Besides parking, the primary complaint is nearly always related to data accessibility, data quality, and the manual pain of manipulating it. It’s not without reason. From Fortune 500 enterprises to smaller marketing teams, senior analysts, marketers, and even data scientists are spending much of their time pulling reports versus the advanced analysis, marketing campaign strategy, or deep-dive insights that they’re paid to do.  Data scientists, according to New York Times estimates, spend from 50% to 80% of their time mired in the mundane labor of collecting and preparing unruly digital data. Likewise, a recent Forbes article put the number at 80% based on survey results.

It’s repetitive, uncreative work done by highly paid, highly skilled people.

And, it stands to reason that the same will happen in marketing that has happened in many other major industries before us—manufacturing, retail, etc.—repetitive jobs have largely been automated by technology.  Currently, we have made massive strides in ingesting, processing, and activating the sheer volume of customer data across the modern enterprise. However, it’s not enough just to take action. In the age of the connected consumer, brands have to take intelligent action at a personal, 1:1 level to stay competitive (Think Uber, Netflix, and Google).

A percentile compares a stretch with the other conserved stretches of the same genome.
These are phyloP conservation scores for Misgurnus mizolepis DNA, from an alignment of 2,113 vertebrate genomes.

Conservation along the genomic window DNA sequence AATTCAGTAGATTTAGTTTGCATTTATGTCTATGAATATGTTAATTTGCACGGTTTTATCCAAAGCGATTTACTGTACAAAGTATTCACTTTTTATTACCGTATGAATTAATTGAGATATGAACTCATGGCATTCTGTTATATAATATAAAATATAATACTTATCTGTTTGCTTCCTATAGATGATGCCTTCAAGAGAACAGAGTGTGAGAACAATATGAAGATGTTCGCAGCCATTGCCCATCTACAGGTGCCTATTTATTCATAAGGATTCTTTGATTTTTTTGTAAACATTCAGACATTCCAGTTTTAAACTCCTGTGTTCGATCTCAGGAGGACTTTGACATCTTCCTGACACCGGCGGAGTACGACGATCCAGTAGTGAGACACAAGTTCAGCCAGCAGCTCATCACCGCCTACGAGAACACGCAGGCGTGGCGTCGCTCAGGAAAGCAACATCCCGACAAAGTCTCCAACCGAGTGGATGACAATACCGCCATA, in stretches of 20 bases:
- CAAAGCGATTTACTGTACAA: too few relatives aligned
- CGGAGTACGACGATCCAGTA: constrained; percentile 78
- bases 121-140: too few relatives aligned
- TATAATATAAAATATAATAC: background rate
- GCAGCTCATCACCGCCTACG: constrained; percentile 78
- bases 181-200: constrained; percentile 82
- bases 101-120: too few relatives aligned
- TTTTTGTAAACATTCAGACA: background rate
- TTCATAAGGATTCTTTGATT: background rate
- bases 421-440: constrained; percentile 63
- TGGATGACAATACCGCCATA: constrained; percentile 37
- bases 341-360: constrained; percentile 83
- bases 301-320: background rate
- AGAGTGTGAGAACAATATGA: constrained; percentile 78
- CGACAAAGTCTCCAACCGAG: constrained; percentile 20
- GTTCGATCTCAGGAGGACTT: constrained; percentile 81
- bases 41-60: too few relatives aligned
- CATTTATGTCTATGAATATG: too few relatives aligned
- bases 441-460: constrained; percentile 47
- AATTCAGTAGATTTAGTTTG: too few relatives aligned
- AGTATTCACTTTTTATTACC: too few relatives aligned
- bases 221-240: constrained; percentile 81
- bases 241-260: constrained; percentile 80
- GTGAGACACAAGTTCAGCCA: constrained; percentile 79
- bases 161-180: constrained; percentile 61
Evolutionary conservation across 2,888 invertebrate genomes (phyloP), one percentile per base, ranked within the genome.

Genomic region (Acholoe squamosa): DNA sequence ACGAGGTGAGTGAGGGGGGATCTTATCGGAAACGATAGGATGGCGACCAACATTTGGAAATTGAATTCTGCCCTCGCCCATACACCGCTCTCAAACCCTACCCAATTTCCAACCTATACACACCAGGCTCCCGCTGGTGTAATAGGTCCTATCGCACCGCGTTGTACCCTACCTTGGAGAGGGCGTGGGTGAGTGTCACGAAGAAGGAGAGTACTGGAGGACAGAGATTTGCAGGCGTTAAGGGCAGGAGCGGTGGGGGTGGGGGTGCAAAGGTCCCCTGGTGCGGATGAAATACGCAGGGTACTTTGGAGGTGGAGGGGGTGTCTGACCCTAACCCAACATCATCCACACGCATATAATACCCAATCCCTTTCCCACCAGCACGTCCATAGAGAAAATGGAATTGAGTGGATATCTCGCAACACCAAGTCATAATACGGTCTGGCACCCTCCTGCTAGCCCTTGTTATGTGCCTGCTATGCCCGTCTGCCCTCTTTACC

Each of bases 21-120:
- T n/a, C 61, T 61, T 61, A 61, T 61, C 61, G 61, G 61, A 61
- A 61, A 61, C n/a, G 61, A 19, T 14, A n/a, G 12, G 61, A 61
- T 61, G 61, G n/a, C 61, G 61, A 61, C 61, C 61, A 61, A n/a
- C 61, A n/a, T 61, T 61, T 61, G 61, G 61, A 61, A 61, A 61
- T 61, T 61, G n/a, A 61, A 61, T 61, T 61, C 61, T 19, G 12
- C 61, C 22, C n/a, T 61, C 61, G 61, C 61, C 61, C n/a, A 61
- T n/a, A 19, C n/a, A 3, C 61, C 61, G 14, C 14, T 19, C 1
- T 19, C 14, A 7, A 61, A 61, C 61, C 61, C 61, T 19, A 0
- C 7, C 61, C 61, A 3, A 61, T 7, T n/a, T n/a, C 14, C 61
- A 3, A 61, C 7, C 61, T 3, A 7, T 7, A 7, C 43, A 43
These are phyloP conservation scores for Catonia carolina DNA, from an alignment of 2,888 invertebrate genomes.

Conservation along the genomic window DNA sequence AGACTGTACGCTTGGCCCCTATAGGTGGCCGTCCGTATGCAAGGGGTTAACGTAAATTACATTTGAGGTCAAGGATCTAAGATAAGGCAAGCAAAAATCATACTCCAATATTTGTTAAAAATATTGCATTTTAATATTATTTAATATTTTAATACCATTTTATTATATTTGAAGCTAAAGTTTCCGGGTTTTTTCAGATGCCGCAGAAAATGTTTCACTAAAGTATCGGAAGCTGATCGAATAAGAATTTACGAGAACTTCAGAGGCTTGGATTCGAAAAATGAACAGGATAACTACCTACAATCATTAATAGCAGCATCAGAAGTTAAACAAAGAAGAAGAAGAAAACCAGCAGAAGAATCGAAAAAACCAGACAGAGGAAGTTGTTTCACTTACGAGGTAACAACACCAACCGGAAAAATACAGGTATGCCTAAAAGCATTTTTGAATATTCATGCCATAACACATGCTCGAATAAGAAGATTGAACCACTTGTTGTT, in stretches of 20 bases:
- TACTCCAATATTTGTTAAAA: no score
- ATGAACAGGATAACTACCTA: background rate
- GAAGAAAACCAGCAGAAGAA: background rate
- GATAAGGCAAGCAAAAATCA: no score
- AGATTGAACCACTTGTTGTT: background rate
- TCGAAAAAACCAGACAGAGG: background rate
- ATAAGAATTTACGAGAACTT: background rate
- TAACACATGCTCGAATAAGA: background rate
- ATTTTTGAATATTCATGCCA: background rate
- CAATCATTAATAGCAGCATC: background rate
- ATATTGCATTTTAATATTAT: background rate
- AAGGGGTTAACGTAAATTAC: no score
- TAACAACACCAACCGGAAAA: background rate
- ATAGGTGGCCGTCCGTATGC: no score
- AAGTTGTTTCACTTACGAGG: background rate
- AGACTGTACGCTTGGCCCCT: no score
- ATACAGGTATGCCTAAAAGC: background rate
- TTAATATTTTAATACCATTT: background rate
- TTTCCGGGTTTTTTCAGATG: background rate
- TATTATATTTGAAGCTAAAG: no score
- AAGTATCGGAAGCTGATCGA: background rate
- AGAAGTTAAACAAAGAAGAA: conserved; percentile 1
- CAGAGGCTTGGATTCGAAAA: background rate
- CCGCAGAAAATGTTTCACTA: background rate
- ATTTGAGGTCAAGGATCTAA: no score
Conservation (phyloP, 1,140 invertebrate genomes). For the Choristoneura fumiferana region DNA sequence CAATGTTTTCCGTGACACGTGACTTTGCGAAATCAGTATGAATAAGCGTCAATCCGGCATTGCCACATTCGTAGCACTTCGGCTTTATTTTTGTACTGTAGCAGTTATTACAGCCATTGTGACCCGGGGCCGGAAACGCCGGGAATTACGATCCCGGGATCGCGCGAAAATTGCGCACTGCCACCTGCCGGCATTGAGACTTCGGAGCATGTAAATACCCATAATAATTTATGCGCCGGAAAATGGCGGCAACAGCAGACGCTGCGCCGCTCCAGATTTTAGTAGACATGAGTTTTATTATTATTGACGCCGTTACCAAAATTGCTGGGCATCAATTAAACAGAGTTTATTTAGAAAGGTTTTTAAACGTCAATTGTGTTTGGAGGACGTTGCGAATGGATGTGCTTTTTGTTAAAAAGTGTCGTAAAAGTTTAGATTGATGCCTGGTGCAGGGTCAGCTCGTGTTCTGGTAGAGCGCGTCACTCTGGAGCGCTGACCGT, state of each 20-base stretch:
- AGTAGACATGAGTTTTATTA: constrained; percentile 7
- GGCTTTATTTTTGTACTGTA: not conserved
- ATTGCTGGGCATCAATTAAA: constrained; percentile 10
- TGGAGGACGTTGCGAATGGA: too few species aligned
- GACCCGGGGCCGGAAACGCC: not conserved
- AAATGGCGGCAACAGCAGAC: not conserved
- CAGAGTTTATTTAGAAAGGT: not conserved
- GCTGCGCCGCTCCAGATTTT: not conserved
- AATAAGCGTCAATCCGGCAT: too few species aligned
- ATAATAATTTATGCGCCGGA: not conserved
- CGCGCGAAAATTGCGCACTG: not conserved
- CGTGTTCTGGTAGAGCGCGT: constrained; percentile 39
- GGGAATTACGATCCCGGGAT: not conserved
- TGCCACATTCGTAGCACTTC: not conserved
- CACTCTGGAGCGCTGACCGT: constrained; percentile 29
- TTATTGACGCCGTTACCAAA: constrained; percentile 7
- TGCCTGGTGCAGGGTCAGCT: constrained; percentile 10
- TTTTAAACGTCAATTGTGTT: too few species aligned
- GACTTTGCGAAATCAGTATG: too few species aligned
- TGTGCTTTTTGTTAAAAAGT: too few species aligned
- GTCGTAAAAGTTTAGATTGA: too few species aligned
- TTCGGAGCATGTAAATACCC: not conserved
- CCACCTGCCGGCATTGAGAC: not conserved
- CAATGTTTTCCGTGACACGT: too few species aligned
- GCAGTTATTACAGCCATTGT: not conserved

While the prevailing thinking around automation focuses on job replacement, we’ve seen early adopting brands experience a massive scale-up and creativity surge on their teams, while neither contracting nor expanding the human team.

It’s a multiplier, not a replacement, of about 1,000x.

When the focus shifts away from labor-intensive segmentation and modeling practices, consumer engagement has a chance to become much more timely, targeted, and impactful.

Some trends we’re seeing from leading machine-learning technologies:

  • Simultaneous management of thousands of experiments and tests, and exploration of two to the hundredth power of distinct interaction contexts (that’s longer than the age of the Universe in seconds!) allows for optimization that effects true personalization of the customer experience and increase in ARPU
  • The capability to produce automatically derived insights into what is working and what is not, and determination of the true causation of outcomes, and quantification of those insights communicated intuitively to the marketer